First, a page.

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A Midsummer Night's Dream
Published on Tuesday, 18 August 2009

This is the kind of show some people would five-star out of habit: produced by the Beijing Film Academy; featuring technology from the Olympic opening ceremony; incorporating traditional martial arts and a modern high-tech theme. A re-telling of A Midsummer Night's Dream as a virtual-reality computer game, it seems so sure-fire a winner that if it disappoints, you might wonder if the fault's with you. But I'm not too proud to tell you the truth; and the truth is, I just didn't understand.

I didn't understand the purpose of the glowing gizmos which Puck - re-imagined as a hacker - deployed into the virtual-reality world. I didn't understand why the "computer game" we were watching sometimes crashed and froze. I didn't understand why Titania became suddenly all-powerful, then just as suddenly passed out - I really didn't understand that bit. And this is from someone with a good knowledge of the Shakespeare original: if you don't know the story well, you'll be completely lost for most of the time.

I also didn't understand why there was a spider knitting a scarf, but that was kind-of cool anyway. The spider was one of numerous animations inspired by computer games and projected onto the walls of the McEwan Hall, where they formed a constantly-shifting backdrop to the play. The Hall looked beautiful, I have to say: the lighting was lovely and so well-designed, picking out details of the frescos and pipe organ which somehow complemented Shakespeare's plot. The very best of the projections comes right at the end, but I won't spoil the surprise by describing it to you.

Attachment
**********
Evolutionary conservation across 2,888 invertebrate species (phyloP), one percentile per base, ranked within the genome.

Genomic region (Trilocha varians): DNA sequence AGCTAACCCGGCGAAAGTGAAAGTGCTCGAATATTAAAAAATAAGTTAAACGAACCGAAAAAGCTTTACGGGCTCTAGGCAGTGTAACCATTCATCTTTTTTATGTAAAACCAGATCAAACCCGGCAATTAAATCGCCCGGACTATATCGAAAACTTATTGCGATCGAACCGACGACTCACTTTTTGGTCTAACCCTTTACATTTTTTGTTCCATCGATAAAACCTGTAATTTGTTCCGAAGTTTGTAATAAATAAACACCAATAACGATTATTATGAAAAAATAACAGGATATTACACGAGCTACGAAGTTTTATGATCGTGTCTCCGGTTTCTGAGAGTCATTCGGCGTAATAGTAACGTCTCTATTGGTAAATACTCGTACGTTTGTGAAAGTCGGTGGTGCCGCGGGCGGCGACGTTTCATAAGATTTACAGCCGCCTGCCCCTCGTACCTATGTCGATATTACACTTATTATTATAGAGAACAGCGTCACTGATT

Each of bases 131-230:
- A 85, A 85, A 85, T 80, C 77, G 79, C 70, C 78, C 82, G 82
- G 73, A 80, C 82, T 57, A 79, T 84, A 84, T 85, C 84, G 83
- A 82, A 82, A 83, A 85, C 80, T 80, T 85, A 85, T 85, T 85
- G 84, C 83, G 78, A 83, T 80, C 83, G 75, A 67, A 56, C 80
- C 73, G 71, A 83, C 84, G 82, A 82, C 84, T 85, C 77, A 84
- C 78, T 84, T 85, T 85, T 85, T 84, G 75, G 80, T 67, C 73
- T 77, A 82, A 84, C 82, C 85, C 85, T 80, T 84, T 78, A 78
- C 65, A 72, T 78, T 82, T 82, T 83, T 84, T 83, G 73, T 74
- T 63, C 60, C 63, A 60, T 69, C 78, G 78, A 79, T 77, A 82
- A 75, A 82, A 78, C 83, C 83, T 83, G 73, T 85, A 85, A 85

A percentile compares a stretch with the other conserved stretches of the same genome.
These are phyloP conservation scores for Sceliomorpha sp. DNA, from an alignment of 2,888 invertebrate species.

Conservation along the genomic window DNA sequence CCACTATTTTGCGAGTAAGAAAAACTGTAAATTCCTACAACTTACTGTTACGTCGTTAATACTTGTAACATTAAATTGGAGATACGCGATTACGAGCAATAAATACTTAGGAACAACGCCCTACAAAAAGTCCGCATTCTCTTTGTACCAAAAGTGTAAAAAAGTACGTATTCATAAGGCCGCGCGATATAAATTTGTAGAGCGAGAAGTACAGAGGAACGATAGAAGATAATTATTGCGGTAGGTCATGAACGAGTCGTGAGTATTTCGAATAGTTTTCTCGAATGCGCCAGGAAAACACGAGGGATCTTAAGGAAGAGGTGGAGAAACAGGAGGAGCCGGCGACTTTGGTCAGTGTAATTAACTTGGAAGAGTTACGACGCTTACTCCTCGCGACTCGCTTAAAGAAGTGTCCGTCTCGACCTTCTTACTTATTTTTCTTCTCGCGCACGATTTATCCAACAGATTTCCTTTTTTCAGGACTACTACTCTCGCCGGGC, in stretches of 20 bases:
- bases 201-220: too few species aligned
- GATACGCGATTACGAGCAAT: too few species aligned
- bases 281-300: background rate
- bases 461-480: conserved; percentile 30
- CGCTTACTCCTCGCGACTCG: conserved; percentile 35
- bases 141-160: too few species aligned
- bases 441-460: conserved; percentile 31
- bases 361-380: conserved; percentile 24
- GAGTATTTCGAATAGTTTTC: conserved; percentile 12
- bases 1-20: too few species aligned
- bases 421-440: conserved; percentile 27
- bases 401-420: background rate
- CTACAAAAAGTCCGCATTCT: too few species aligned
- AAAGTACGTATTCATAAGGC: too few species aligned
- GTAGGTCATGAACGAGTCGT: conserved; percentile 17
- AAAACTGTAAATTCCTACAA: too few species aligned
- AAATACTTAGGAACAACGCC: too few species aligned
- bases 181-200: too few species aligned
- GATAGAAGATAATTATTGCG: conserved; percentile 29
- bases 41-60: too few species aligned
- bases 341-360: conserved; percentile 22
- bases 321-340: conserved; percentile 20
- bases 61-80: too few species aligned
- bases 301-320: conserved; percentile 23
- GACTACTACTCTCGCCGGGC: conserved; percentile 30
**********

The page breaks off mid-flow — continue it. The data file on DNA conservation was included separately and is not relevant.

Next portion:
Of course, the fact that I paid so much attention to the animations tells you a bit about my engagement with what was on stage; and here we come to the nub of the problem. Among all that graphic detail, they hadn't found room for the one projection I most wanted to see - supertitles translating the spoken Chinese. To be fair, parts were spoken in English and there was an English-language summary on each seat, but too often the wit and mastery I'm sure was on display was entirely lost on me.

It's a shame, because there were some aspects of the performance I could recognize and admire. The acting was expressive, and very well-rehearsed, right down to the precisely choreographed curtain-call. There were some nice moments of physical comedy - Titania's bewitchment by the love potion is a particular highlight - and I enjoyed the buffoonery of the travelling players as they prepare for that famous play-within-a-play. And the large Chinese contingent in the audience, who understood the language and, perhaps, a few more cultural references, seemed impressed and excited by what they'd seen.

The idea of using a virtual-reality world to explain the gaping holes in Shakespeare's plot is unquestionably a clever one; and the projections, illuminated costumes and acrobatic sequences were a treat for the eyes. Sadly, though, I left dissatisfied and perplexed. I'd hoped to enjoy an intriguing cultural fusion, but in the end, I found the complex concept combined with the language barrier just too great an obstacle to overcome.

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